[Show abstract] [Hide abstract] ABSTRACT: An introduction to the nomenclature and concept of "Romanowsky stains" is followed by a brief account of the dyes involved and especially the crucial role of azure B and of the impurity of most commercial dye lots. Technical features of standardized and traditional Romanowsky stains are outlined, e.g., number and ratio of the acidic and basic dyes used, solvent effects, staining times, and fixation effects. The peculiar advantages of Romanowsky staining are noted, namely, the polychromasia achieved in a technically simple manner with the potential for stain intensification of "the color purple." Accounts are provided of a variety of physicochemically relevant topics, namely, acidic and basic dyeing, peculiarities of acidic and basic dye mixtures, consequences of differential staining rates of different cell and tissue components and of different dyes, the chemical significance of "the color purple," the substrate selectivity for purple color formation and its intensification in situ due to a template effect, effects of resin embedding and prior fixation. Based on these physicochemical phenomena, mechanisms for the various Romanowsky staining applications are outlined including for blood, marrow and cytological smears; G-bands of chromosomes; microorganisms and other single-cell entities; and paraffin and resin tissue sections. The common factors involved in these specific mechanisms are pulled together to generate a "universal" generic mechanism for these stains. Certain generic problems of Romanowsky stains are discussed including the instability of solutions of acidic dye-basic dye mixtures, the inherent heterogeneity of polychrome methylene blue, and the resulting problems of standardization. Finally, a rational trouble-shooting scheme is appended.
    Full-text · Article · Feb 2011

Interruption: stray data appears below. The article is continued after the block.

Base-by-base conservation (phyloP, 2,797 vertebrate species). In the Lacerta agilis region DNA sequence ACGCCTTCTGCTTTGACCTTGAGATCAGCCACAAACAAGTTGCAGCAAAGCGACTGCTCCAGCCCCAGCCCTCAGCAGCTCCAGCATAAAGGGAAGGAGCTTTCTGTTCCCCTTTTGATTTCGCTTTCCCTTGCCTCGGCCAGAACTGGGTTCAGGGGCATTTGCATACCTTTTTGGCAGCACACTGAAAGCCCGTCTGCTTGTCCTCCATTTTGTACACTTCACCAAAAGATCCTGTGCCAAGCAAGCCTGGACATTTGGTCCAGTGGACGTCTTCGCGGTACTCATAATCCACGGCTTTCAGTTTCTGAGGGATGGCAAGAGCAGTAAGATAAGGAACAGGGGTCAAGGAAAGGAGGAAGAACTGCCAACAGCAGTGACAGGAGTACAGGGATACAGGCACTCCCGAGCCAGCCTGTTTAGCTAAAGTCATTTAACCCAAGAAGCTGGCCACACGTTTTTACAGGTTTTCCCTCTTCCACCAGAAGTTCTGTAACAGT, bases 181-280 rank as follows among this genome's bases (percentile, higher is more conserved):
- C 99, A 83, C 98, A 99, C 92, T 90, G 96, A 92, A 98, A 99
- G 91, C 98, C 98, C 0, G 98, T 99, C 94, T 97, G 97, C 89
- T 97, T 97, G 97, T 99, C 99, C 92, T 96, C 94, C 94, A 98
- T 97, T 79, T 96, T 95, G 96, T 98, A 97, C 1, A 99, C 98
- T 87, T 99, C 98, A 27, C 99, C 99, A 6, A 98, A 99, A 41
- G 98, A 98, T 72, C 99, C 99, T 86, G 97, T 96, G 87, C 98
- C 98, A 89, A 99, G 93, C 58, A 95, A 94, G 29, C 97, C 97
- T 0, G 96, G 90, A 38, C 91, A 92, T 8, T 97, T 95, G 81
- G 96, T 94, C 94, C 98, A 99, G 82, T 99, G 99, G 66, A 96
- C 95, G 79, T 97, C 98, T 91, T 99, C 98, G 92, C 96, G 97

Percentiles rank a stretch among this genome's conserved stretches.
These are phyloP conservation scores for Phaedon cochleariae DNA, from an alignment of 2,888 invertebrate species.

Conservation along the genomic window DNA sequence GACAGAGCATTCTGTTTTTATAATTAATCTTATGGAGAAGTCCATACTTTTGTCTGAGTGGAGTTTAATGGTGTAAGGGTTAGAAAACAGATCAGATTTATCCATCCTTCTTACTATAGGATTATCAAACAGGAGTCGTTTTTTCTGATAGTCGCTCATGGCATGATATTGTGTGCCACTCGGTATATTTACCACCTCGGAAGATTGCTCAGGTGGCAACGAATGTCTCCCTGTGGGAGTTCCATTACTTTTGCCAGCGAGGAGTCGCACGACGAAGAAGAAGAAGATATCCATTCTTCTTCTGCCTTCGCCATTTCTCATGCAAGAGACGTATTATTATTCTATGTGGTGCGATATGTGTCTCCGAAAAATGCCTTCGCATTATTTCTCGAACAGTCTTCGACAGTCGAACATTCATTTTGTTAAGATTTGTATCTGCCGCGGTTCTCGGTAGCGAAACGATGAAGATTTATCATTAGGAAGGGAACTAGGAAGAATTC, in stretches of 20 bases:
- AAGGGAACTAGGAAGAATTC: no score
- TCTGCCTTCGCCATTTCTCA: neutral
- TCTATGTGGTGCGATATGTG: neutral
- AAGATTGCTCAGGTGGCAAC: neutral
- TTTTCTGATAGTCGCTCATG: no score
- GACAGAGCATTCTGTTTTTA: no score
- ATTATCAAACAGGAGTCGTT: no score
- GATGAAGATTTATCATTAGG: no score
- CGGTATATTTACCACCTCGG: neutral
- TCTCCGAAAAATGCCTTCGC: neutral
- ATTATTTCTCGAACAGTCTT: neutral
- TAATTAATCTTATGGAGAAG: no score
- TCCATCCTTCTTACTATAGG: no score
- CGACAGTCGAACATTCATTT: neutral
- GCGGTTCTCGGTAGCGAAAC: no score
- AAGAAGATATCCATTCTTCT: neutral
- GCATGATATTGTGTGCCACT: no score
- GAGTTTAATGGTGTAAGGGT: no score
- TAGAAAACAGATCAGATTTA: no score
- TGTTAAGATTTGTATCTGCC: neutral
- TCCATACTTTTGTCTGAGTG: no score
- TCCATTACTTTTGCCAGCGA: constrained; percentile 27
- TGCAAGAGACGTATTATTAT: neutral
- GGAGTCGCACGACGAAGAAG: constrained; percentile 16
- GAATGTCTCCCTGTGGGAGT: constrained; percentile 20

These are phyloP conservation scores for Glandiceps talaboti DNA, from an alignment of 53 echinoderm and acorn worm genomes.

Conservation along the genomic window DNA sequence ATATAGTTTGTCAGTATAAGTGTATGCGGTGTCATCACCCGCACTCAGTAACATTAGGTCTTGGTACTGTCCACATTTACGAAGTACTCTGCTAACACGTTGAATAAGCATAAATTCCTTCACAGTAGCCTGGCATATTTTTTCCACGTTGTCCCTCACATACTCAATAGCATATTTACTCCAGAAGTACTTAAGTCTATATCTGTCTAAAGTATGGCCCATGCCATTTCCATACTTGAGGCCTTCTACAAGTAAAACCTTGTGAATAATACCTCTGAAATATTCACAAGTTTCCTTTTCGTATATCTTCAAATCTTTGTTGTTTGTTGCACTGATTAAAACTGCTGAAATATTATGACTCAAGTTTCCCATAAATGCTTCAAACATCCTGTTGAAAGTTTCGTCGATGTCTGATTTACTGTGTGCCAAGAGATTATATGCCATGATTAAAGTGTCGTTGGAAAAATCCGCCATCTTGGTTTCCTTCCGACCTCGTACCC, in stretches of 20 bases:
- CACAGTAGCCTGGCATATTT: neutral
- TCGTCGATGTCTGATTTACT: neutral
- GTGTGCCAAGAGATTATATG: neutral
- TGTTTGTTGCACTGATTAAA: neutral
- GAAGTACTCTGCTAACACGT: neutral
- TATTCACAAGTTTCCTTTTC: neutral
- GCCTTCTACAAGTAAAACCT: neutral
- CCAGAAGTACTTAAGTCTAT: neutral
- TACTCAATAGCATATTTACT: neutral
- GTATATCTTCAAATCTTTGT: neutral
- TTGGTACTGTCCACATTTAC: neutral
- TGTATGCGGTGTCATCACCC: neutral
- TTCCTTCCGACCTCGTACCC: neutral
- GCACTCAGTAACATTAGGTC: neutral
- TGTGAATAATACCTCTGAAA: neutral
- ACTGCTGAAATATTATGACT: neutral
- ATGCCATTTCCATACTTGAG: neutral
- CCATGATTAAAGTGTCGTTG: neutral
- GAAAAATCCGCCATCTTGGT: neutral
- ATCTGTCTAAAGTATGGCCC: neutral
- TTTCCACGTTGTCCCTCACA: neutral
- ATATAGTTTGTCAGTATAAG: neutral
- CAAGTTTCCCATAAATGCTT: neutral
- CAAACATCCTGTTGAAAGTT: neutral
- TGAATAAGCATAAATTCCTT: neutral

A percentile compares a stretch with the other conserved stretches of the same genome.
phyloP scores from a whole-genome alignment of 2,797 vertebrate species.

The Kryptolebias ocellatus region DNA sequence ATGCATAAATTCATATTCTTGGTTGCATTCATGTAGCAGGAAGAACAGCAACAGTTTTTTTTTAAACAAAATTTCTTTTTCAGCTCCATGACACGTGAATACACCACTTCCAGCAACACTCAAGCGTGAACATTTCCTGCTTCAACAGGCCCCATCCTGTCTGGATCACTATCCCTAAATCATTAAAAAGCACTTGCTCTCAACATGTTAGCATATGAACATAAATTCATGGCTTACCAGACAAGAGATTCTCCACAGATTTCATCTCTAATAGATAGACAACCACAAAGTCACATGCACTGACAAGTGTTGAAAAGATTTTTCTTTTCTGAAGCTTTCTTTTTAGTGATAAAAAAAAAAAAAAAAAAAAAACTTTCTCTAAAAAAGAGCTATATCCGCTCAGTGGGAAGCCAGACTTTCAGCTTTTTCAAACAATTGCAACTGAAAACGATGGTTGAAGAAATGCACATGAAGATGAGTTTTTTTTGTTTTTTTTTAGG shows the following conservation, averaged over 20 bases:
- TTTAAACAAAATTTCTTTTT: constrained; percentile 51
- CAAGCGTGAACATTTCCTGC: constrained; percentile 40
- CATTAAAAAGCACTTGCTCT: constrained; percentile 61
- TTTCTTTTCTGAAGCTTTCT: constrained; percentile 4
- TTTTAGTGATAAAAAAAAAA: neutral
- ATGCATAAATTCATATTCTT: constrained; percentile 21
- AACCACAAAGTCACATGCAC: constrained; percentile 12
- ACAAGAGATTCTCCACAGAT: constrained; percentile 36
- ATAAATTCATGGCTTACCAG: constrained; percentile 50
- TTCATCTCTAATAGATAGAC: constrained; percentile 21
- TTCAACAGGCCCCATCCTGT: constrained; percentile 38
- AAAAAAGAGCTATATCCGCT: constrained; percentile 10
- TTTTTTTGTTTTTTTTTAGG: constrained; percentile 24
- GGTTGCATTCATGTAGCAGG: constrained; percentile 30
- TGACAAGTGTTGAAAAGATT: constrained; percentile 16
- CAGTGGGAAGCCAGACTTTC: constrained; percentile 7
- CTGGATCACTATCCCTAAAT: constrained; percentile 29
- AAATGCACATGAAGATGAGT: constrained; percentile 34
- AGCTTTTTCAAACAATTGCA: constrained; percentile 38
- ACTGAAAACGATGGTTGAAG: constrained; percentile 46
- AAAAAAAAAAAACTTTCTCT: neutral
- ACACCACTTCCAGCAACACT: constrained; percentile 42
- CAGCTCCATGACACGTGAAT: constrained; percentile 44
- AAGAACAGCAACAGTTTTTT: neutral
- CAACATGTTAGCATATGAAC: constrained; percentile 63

• "In particular, the morphology can infl uence rate of formation of the color purple. This occurs fi rst in the thinner portions of the preparation (Wittekind 1979, Horobin et al. 1989). It is intriguing that similar rate effects also have been reported in cell-free DNA fi lms of varying thickness (Friedrich et al. 1990). "
    [Show abstract] [Hide abstract] ABSTRACT: Normal blood smears were stained by the standardised azure B-eosin Y Romanowsky procedure recently introduced by the ICSH, and the classical picture resulted. The effects of varying the times and temperature of staining, the composition of the solvent (buffer concentration, methanol content, & pH), the concentration of the dyes, and the mode of fixation were studied. The results are best understood in terms of the following staining mechanism. Initial colouration involves simple acid and basic dyeing. Eosin yields red erythrocytes and eosinophil granules. Azure B very rapidly gives rise to blue stained chromatin, neutrophil specific granules, platelets and ribosome-rich cytoplasms; also to violet basophil granules. Subsequently the azure B in certain structures combines with eosin to give purple azure B-eosin complexes, leaving other structures with their initial colours. The selectivity of complex formation is controlled by rate of entry of eosin into azure B stained structures. Only faster staining structures (i.e. chromatin, neutrophil specific granules, and platelets) permit formation of the purple complex in the standard method. This staining mechanism illuminates scientific problems (e.g. the nature of 'toxic' granules) and assists technical trouble-shooting (e.g. why nuclei sometimes stain blue, not purple).
    Article · Jan 1987